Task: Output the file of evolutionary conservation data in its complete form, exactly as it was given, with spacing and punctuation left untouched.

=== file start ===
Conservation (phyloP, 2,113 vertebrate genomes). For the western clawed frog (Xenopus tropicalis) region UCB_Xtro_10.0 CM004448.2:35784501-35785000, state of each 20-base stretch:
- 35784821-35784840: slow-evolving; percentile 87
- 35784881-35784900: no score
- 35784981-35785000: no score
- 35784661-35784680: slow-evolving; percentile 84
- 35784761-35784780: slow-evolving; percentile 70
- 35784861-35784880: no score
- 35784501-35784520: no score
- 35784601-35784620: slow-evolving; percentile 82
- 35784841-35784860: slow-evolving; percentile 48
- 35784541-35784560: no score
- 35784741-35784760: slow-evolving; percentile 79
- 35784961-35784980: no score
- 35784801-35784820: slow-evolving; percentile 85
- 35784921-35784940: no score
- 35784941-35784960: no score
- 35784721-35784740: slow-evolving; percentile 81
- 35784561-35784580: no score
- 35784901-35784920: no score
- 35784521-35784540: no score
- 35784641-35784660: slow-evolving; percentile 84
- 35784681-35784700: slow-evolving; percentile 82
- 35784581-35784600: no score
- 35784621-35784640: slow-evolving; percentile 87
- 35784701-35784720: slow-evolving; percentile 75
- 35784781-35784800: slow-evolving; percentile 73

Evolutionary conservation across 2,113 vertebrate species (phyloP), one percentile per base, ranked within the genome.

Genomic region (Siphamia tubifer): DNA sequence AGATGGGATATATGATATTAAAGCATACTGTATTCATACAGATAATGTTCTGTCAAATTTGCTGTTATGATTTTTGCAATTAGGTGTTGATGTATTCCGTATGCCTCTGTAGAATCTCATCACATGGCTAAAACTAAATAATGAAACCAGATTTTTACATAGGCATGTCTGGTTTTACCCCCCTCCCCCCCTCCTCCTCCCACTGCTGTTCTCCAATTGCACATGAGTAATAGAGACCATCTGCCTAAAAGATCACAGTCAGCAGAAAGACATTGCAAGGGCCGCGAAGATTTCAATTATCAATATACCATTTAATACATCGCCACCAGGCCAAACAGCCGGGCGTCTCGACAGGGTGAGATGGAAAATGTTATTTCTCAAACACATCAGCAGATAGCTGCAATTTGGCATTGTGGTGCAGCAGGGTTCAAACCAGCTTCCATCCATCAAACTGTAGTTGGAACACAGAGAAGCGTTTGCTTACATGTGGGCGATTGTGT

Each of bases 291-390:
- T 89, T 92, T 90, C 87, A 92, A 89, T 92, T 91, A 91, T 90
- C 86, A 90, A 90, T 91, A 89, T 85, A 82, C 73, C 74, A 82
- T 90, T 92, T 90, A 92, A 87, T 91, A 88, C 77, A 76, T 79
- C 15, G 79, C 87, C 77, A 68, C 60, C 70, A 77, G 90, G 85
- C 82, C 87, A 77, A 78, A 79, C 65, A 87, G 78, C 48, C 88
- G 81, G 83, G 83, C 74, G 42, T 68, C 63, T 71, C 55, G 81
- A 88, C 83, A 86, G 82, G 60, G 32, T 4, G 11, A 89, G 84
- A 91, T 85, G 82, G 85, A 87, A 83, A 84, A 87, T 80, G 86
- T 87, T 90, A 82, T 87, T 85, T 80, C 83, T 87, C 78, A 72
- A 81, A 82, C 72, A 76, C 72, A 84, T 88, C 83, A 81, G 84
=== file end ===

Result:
Conservation (phyloP, 2,113 vertebrate genomes). For the western clawed frog (Xenopus tropicalis) region UCB_Xtro_10.0 CM004448.2:35784501-35785000, state of each 20-base stretch:
- 35784821-35784840: slow-evolving; percentile 87
- 35784881-35784900: no score
- 35784981-35785000: no score
- 35784661-35784680: slow-evolving; percentile 84
- 35784761-35784780: slow-evolving; percentile 70
- 35784861-35784880: no score
- 35784501-35784520: no score
- 35784601-35784620: slow-evolving; percentile 82
- 35784841-35784860: slow-evolving; percentile 48
- 35784541-35784560: no score
- 35784741-35784760: slow-evolving; percentile 79
- 35784961-35784980: no score
- 35784801-35784820: slow-evolving; percentile 85
- 35784921-35784940: no score
- 35784941-35784960: no score
- 35784721-35784740: slow-evolving; percentile 81
- 35784561-35784580: no score
- 35784901-35784920: no score
- 35784521-35784540: no score
- 35784641-35784660: slow-evolving; percentile 84
- 35784681-35784700: slow-evolving; percentile 82
- 35784581-35784600: no score
- 35784621-35784640: slow-evolving; percentile 87
- 35784701-35784720: slow-evolving; percentile 75
- 35784781-35784800: slow-evolving; percentile 73

Evolutionary conservation across 2,113 vertebrate species (phyloP), one percentile per base, ranked within the genome.

Genomic region (Siphamia tubifer): DNA sequence AGATGGGATATATGATATTAAAGCATACTGTATTCATACAGATAATGTTCTGTCAAATTTGCTGTTATGATTTTTGCAATTAGGTGTTGATGTATTCCGTATGCCTCTGTAGAATCTCATCACATGGCTAAAACTAAATAATGAAACCAGATTTTTACATAGGCATGTCTGGTTTTACCCCCCTCCCCCCCTCCTCCTCCCACTGCTGTTCTCCAATTGCACATGAGTAATAGAGACCATCTGCCTAAAAGATCACAGTCAGCAGAAAGACATTGCAAGGGCCGCGAAGATTTCAATTATCAATATACCATTTAATACATCGCCACCAGGCCAAACAGCCGGGCGTCTCGACAGGGTGAGATGGAAAATGTTATTTCTCAAACACATCAGCAGATAGCTGCAATTTGGCATTGTGGTGCAGCAGGGTTCAAACCAGCTTCCATCCATCAAACTGTAGTTGGAACACAGAGAAGCGTTTGCTTACATGTGGGCGATTGTGT

Each of bases 291-390:
- T 89, T 92, T 90, C 87, A 92, A 89, T 92, T 91, A 91, T 90
- C 86, A 90, A 90, T 91, A 89, T 85, A 82, C 73, C 74, A 82
- T 90, T 92, T 90, A 92, A 87, T 91, A 88, C 77, A 76, T 79
- C 15, G 79, C 87, C 77, A 68, C 60, C 70, A 77, G 90, G 85
- C 82, C 87, A 77, A 78, A 79, C 65, A 87, G 78, C 48, C 88
- G 81, G 83, G 83, C 74, G 42, T 68, C 63, T 71, C 55, G 81
- A 88, C 83, A 86, G 82, G 60, G 32, T 4, G 11, A 89, G 84
- A 91, T 85, G 82, G 85, A 87, A 83, A 84, A 87, T 80, G 86
- T 87, T 90, A 82, T 87, T 85, T 80, C 83, T 87, C 78, A 72
- A 81, A 82, C 72, A 76, C 72, A 84, T 88, C 83, A 81, G 84